corporation) in its public and governmental capacity, the property is public and Congress has absolute control over
it. But if the property is owned in its private or proprietary capacity, then it is patrimonial and Congress has no
absolute control. The municipality cannot be deprived of it without due process and payment of just compensation.
6
The capacity in which the property is held is, however, dependent on the use to which it is intended and devoted.
Now, which of two norms, i.e., that of the Civil Code or that obtaining under the law of Municipal Corporations,
must be used in classifying the properties in question?
The Civil Code classification is embodied in its Arts. 423 and 424 which provide.
"ART. 423. The property of provinces, cities and municipalities, is divided into property for public use and
patrimonial properly."cralaw virtua1aw library
"ART. 424. Property for public use, in the provinces, cities, and municipalities, consists of the provincial roads, city
streets, municipal streets, the squares, fountains, public waters, promenades, and public works for public service
paid for by said provinces, cities, or municipalities.
"All other property possessed by any of them is patrimonial and shall be governed by this Code, without prejudice to
the provisions of special laws." (Stressed for emphasis)
Applying the above cited norm, all the properties in question, except the two (2) lots used as High School
playgrounds, could be considered as patrimonial properties of the former Zamboanga province. Even the capitol site,
the hospital and leprosarium sites, and the school sites will be considered patrimonial for they are not for public use.
They would not fall under the phrase "public works for public service" for it has been held that under the ejusdem
generis rule, such public works must be for free and indiscriminate use by anyone, just like the preceding
enumerated properties in the first paragraph of Art. 424. 7 The playgrounds, however, would fit into this category.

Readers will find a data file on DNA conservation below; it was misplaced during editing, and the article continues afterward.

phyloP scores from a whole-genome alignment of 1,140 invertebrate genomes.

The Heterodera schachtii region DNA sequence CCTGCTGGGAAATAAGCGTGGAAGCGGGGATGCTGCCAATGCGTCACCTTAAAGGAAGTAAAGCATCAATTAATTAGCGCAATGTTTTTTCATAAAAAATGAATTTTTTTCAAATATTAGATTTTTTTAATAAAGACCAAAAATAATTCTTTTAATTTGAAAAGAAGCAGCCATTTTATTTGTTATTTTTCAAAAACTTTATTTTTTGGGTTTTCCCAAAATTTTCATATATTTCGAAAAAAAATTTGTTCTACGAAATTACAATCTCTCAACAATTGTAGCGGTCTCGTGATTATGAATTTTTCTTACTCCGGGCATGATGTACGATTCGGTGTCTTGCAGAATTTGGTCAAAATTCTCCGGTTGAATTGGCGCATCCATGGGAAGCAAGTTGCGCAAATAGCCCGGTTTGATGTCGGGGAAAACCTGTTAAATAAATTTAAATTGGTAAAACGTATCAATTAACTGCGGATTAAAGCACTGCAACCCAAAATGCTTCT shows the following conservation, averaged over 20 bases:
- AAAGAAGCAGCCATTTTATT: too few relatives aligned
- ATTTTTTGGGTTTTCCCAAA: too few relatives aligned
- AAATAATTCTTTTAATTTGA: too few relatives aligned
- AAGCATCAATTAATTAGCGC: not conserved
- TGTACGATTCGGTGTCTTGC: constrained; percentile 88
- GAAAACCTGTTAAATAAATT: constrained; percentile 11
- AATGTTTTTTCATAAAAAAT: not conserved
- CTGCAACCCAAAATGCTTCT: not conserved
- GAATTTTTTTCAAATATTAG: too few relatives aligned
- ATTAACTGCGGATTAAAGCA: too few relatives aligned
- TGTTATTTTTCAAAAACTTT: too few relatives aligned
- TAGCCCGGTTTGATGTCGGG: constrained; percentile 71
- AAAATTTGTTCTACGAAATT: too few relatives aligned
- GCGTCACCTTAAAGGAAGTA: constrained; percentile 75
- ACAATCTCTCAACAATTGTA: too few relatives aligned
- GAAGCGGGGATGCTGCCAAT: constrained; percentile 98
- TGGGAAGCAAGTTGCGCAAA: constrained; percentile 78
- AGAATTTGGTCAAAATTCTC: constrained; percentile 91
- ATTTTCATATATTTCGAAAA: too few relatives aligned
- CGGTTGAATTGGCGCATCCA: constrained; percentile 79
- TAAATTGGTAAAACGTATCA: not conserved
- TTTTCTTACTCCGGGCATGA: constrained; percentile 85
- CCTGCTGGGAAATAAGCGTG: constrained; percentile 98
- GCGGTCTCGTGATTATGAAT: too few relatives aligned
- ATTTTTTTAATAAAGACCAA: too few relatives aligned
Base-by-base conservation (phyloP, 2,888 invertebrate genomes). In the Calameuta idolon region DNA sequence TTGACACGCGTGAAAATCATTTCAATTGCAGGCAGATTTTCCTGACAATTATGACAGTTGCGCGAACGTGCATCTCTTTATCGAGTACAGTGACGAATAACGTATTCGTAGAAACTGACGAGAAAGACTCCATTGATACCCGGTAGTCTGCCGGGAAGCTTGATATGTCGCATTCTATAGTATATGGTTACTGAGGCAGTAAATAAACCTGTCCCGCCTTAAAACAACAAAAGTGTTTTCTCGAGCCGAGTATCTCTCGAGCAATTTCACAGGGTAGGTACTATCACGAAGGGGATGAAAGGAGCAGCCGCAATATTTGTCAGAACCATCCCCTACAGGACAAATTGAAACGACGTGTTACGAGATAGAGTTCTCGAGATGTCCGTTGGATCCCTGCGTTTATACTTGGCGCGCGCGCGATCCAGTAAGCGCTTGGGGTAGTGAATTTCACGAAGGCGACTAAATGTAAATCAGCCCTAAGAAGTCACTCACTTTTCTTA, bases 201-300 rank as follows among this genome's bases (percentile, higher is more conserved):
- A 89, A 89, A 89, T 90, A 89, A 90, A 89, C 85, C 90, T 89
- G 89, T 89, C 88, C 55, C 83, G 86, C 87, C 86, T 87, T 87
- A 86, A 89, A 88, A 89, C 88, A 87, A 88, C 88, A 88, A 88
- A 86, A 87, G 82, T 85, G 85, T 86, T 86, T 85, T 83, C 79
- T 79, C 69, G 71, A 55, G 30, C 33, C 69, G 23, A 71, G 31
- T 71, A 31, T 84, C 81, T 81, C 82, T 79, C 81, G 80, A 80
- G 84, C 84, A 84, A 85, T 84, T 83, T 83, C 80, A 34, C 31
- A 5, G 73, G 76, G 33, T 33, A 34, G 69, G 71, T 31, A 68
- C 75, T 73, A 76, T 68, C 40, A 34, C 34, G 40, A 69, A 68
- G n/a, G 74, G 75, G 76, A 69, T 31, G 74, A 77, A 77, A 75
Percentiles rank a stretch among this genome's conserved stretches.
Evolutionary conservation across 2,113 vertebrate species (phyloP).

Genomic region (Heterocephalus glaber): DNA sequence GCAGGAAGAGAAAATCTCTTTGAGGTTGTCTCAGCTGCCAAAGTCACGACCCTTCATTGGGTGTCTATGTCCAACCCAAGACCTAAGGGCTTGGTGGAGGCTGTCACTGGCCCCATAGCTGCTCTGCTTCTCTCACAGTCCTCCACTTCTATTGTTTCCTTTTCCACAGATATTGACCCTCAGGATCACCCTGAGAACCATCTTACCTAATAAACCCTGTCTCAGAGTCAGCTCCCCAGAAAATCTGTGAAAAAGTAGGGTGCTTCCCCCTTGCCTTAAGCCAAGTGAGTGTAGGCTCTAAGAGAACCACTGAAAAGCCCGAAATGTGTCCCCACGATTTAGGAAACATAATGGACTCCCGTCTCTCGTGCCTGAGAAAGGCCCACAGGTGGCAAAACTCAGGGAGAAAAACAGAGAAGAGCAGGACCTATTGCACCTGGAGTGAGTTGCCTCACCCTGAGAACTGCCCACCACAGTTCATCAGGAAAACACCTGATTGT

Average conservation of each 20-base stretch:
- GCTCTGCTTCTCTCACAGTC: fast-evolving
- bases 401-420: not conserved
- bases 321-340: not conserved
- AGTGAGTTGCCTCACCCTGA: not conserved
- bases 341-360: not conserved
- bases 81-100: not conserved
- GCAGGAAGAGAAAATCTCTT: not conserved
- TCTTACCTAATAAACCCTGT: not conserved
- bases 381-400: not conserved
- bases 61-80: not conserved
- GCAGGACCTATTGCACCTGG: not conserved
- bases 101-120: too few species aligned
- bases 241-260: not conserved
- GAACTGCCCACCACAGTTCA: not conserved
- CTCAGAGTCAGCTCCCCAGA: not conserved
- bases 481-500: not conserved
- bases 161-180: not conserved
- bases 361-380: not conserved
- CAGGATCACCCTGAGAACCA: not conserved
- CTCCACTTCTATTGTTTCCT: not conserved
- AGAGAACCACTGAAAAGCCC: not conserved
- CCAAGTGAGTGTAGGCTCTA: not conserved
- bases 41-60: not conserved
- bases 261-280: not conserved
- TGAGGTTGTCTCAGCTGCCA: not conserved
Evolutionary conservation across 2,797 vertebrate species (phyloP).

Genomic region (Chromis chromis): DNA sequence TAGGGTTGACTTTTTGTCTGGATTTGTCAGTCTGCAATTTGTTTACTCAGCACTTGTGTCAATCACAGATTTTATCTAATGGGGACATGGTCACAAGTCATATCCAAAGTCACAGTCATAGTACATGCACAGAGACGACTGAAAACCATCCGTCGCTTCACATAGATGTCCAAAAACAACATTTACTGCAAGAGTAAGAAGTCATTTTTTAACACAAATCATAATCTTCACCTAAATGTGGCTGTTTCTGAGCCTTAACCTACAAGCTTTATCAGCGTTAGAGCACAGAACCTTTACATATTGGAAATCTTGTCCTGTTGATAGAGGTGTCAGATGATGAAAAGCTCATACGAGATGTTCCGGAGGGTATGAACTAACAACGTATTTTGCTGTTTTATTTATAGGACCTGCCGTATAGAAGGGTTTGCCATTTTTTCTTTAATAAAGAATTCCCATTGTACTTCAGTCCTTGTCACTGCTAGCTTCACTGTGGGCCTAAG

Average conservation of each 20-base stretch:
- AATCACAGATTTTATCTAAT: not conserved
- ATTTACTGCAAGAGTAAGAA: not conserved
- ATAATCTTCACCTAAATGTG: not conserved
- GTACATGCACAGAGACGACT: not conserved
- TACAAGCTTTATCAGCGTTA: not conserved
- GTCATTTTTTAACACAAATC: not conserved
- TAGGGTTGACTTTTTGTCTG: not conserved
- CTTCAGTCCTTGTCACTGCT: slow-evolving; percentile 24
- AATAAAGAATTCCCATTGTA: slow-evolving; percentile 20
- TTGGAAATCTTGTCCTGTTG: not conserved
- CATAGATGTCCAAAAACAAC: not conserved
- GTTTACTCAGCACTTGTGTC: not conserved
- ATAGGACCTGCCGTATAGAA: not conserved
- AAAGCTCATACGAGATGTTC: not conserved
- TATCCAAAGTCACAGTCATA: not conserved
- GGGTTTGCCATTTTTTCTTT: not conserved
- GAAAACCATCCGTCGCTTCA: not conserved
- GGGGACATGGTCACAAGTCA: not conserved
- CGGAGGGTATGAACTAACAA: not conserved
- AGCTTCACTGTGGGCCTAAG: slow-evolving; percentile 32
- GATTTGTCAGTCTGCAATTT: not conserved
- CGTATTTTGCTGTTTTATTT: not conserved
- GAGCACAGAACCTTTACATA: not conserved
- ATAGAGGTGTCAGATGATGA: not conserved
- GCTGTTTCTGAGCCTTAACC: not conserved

This was the norm applied by the lower court. And it cannot be said that its actuation was without jurisprudential
precedent for in Municipality of Catbalogan v. Director of Lands, 8 and in Municipality of Tacloban v. Director of
Lands, 9 it was held that the capitol site and the school sites in municipalities constitute their patrimonial properties.
This result is understandable because, unlike in the classification regarding State properties, properties for public
service in the municipalities are not classified as public. Assuming then the Civil Code classification to be the
chosen norm, the lower court must be affirmed except with regard to the two (2) lots used as playgrounds.
On the other hand, applying the norm obtaining under the principles constituting the law of Municipal Corporations,
all those of the 50 properties in question which are devoted to public service are deemed public; the rest remain
patrimonial. Under this norm, to be considered public, it is enough that the property be held and devoted for
governmental purposes like local administration, public education, public health, etc. 10
Supporting jurisprudence are found in the following cases: (1) Hinunangan v. Director of Lands, 11 where it was
stated that." . . where the municipality has occupied lands distinctly for public purposes, such as for the municipal
court house, the public school, the public market, or other necessary municipal building, we will, in the absence of
proof to the contrary, presume a grant from the State in favor of the municipality; but, as indicated by the wording,
that rule may be invoked only as to property which is used distinctly for public purposes . . ." (2) Viuda de Tantoco